• Elements to increase translation in pyrethroid epidemiology research: A review

      Burns, Carol J.; LaKind, Judy S. (Elsevier, 2022-03-20)
      Pyrethroid insecticides have been the subject of numerous epidemiology studies in the past two decades. We examined the pyrethroids epidemiology literature published between 2016 and 2021. Our objective with this exercise was to inform interested readers regarding information on methodological elements that strengthen a study's use for translation (i.e., use in risk assessment) and to describe aspects of future research methods that could improve utility for decision-making. We focused on the following elements: (i) study design that provided evidence that pyrethroid exposure preceded the outcome, (ii) evidence that the method used for exposure characterization was reliable and sufficiently accurate for the intended purpose, and (iii) use of a robust approach for outcome ascertainment. For each of the 74 studies identified via the literature search, we categorized the methodological elements as Acceptable or Supplemental. A study with three Acceptable elements was considered Relevant for risk assessment purposes. Based on our evaluative approach, 18 (24%) of the 74 publications were considered to be Relevant. These publications were categorized as Acceptable for all three elements assessed: confirmed exposure (N = 24), confirmed outcome (N = 64), exposure preceded the outcome (N = 44). Three of these studies were birth cohorts. There were 15 Relevant publications of adults which included 10 Agricultural Health Study cohort publications of self-reported permethrin. Overall, the majority of the reviewed studies used methods that did not permit a determination that pyrethroid exposure preceded the outcome, and/or did not utilize robust methods for exposure assessment and outcome ascertainment. There is an opportunity for investigators and research sponsors to build on the studies reviewed here and to incorporate more translational approaches to studying exposure/outcome associations related to pesticides and other chemicals. © 2021 The Authors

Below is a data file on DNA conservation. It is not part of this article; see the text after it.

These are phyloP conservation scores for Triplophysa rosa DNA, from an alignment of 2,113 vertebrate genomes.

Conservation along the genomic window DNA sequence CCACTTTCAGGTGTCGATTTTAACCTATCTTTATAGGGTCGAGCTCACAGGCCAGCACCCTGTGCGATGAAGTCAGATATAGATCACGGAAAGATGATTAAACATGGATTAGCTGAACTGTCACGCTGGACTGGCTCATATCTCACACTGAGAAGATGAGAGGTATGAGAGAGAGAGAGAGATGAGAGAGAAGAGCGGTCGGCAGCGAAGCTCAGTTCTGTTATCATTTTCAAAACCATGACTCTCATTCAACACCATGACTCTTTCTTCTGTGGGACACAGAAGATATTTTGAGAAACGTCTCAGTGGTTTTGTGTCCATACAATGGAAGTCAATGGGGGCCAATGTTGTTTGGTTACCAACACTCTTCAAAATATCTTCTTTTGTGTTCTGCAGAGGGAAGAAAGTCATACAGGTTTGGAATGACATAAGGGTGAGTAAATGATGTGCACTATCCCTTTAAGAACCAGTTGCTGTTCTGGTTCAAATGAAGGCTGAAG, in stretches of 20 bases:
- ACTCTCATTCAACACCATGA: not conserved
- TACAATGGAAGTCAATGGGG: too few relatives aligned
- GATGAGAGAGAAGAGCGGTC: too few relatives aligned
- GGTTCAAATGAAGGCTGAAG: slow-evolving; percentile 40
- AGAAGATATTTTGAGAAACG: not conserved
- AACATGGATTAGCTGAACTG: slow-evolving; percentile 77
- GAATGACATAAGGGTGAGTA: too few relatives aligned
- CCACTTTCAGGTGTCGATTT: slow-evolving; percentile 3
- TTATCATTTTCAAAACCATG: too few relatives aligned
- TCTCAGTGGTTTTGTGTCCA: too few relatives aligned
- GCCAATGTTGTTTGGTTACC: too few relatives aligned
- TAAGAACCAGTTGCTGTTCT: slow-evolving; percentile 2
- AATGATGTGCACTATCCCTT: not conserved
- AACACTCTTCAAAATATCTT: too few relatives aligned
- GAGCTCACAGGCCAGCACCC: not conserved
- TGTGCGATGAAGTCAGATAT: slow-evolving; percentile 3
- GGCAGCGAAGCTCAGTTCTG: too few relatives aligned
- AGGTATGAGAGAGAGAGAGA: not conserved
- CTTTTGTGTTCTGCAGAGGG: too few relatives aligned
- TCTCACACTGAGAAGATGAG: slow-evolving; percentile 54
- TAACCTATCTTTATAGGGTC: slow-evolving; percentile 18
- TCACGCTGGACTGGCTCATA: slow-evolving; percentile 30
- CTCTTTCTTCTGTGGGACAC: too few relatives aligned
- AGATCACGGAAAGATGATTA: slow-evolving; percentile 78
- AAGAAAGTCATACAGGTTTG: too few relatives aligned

• How many urine samples are needed to accurately assess exposure to non-persistent chemicals? The biomarker reliability assessment tool (brat) for scientists, research sponsors, and risk managers

      Verner, M.-A.; Salame, H.; Housand, C.; Birnbaum, L.S.; Bouchard, M.F.; Chevrier, J.; Aylward, L.L.; Naiman, D.Q.; Lakind, J.S. (MDPI AG, 2020-12-06)
      In epidemiologic and exposure research, biomonitoring is often used as the basis for assessing human exposure to environmental chemicals. Studies frequently rely on a single urinary measurement per participant to assess exposure to non-persistent chemicals. However, there is a growing consensus that single urine samples may be insufficient for adequately estimating exposure. The question then arises: how many samples would be needed for optimal characterization of exposure? To help researchers answer this question, we developed a tool called the Biomarker Reliability Assessment Tool (BRAT). The BRAT is based on pharmacokinetic modeling simulations, is freely available, and is designed to help researchers determine the approximate number of urine samples needed to optimize exposure assessment. The BRAT performs Monte Carlo simulations of exposure to estimate internal levels and resulting urinary concentrations in individuals from a population based on user-specified inputs (e.g., biological half-life, within-and between-person variability in exposure). The BRAT evaluates—through linear regression and quantile classification—the precision/accuracy of the estimation of internal levels depending on the number of urine samples. This tool should guide researchers towards more robust biomonitoring and improved exposure classification in epidemiologic and exposure research, which should in turn improve the translation of that research into decision-making. Copyright 2020 by the authors. Licensee MDPI, Basel, Switzerland.